Hanjin, boon or bane to workers?
“Another worker dead in Hanjin mishap” (Across the Nation, 5/3/14), the 37th (reported) work-related fatality since this $1.6-billion Korean facility started operating in 2006. When will Hanjin workers stop dying? Is the Hanjin management really committed to safety? I would like to state that safety will never succeed unless there is that firm commitment of management to stop the injuries. Safety starts at the top, or it doesn’t begin at all.
For those who are well versed in safety, 98 percent of all injuries and accidents are preventable. And Randy Gacos’ death when his “cutting hose caught fire” was definitely preventable. I would imagine that the victim was allowed to do his “hotwork” without any work permit. It is standard procedure in the construction industry that nobody is allowed to do a job without the work permit, and the work permit requires the preparation of the Job Hazard Analysis (JHA). The JHA would have provided that a worker is required to install flashback arrestors on his acetylene and oxygen hoses to prevent the “flashback” or “backfire” of the lighted torch. If there was a work permit, the inspection of the equipment was not properly done before the work was initiated.
Thirty-seven deaths in one facility within only eight years of operation are outrageous and shameful. Yes, the country needs the facility as our people need the jobs, but the deaths due to poor safety management are despicable and unacceptable.
I know there are hundreds of subcontractors at Hanjin and they also subcontract their contracts; thus subcontracting goes down several tiers such that safety measures required of first-line contractors are ultimately lost in transition. To address the issue on a long-term basis, I suggest the following:
1. The Bureau of Working Conditions (BWC) should work together with the Occupational Safety and Health Center (OSHC) and develop a safety program for Hanjin. Apparently, its present safety management system is not working.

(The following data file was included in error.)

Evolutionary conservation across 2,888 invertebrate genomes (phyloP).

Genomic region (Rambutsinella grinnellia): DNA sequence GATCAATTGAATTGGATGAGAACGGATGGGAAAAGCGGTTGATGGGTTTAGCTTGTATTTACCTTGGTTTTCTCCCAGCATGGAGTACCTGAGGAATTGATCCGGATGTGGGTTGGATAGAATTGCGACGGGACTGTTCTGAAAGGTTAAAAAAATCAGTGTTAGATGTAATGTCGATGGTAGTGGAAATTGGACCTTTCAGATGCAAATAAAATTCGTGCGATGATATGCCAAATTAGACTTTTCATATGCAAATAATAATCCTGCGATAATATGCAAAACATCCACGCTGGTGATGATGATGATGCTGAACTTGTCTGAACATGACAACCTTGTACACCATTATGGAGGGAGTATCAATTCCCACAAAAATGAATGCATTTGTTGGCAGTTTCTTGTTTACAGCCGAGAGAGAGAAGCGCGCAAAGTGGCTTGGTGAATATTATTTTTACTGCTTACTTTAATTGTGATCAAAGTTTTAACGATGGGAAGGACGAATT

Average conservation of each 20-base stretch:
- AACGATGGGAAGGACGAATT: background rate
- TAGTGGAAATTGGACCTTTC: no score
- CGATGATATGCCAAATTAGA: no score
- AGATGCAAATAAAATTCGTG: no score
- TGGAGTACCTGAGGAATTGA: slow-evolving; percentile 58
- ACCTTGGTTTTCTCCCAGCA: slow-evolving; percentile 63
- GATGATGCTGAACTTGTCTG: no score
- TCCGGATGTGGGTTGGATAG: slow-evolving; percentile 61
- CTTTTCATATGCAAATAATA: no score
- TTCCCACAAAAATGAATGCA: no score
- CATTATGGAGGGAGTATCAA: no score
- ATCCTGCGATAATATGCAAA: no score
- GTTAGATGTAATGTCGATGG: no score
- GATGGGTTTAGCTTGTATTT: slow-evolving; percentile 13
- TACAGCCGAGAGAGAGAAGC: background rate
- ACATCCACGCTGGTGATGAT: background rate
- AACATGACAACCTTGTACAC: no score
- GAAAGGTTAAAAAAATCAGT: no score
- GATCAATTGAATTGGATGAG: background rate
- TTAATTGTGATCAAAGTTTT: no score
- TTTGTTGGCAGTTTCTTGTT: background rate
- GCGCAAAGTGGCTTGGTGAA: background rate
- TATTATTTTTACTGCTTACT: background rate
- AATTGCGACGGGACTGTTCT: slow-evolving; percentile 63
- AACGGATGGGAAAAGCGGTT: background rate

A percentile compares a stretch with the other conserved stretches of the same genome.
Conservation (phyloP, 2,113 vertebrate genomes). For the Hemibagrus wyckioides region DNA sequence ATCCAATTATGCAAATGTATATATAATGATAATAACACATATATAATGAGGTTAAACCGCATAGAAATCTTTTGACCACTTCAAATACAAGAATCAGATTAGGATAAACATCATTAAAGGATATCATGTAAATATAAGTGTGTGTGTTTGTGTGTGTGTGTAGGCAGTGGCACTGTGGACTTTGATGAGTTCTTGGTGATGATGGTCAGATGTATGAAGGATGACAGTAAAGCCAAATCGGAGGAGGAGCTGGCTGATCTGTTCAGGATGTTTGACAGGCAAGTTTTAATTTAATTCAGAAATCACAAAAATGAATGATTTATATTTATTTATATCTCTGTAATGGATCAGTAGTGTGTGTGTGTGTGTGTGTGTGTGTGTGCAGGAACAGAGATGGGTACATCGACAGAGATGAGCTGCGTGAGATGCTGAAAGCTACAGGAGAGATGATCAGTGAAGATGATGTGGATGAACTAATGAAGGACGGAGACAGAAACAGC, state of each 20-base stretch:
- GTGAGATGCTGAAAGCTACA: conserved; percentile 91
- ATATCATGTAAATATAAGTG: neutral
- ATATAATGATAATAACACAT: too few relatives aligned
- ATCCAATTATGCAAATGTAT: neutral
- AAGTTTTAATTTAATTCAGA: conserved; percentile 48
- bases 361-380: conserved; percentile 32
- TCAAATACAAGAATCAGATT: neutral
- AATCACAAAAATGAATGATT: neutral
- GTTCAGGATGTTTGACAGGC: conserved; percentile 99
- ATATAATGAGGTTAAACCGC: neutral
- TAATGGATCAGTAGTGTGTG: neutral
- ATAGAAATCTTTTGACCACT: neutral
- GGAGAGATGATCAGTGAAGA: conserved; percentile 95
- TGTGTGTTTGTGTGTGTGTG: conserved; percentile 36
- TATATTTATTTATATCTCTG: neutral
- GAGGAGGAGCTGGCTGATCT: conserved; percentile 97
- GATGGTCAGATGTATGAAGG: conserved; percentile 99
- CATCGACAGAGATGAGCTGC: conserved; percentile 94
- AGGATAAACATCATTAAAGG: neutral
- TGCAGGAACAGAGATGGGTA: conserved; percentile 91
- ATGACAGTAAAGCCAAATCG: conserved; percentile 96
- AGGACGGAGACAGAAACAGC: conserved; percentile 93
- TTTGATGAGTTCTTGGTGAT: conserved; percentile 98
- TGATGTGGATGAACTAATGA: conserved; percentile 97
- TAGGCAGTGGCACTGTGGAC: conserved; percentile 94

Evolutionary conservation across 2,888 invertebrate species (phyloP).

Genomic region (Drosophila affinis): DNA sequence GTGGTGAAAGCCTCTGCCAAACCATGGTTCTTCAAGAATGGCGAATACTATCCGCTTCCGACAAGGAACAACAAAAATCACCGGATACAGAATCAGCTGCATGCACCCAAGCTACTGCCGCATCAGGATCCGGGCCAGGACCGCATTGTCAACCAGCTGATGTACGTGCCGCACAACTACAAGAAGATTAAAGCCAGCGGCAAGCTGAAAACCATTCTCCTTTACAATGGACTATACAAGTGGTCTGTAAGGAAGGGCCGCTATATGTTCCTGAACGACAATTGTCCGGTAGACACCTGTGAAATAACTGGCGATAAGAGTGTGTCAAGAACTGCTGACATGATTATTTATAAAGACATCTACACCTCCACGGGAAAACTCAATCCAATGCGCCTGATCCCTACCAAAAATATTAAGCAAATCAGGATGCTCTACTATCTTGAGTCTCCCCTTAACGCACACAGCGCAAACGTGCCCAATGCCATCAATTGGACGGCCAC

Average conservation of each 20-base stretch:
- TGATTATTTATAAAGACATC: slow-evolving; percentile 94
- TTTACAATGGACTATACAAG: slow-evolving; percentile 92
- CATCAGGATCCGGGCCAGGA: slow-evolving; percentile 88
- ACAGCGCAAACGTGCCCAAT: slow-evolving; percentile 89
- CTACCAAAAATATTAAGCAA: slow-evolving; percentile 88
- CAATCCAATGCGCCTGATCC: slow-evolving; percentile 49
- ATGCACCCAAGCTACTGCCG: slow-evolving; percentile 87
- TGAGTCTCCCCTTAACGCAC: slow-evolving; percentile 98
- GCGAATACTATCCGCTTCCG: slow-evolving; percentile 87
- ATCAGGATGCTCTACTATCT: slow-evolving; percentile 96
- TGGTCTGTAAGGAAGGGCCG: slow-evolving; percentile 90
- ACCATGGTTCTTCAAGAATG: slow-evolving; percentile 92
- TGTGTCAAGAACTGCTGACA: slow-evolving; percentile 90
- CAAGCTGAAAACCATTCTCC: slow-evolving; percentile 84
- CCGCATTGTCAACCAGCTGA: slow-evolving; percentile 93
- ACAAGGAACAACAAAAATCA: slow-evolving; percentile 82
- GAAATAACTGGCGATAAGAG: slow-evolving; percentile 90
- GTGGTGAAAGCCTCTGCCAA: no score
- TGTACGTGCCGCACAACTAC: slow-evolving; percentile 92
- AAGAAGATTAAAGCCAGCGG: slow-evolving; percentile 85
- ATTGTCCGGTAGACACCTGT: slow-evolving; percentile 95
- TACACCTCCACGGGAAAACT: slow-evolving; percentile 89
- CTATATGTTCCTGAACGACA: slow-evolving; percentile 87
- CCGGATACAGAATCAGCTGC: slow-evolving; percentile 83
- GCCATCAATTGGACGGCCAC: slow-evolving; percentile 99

2. The BWC/OSHC should tap the support and help of the Safety Organization of the Philippines Inc. and of various safety consultants to conduct a safety audit and a gap analysis on Hanjin and to develop corrective actions.
3. Reactivate the Department of Labor and Employment-initiated safety patrol and focus on Hanjin alone.
4. Assign a DOLE representative dedicated to Hanjin and holding office inside the Hanjin facility to monitor if Hanjin properly implements the corrective actions and complies with relevant local regulations.
According to the Oct. 12, 2010 issue of the Caritas Filipinas Foundation, accidents occur every week due to poor safety and precautionary standards. In 2008 alone, 5,000 work-related accidents were recorded, including 19 cases of death in the shipyard.
Unless drastic and dramatic steps are done, the deaths will never stop.
“Our workers have the right to return to their family in the same condition as when they reported in the morning.” An oft-repeated mantra in workplace safety.
—VIR M. FLORENDO,
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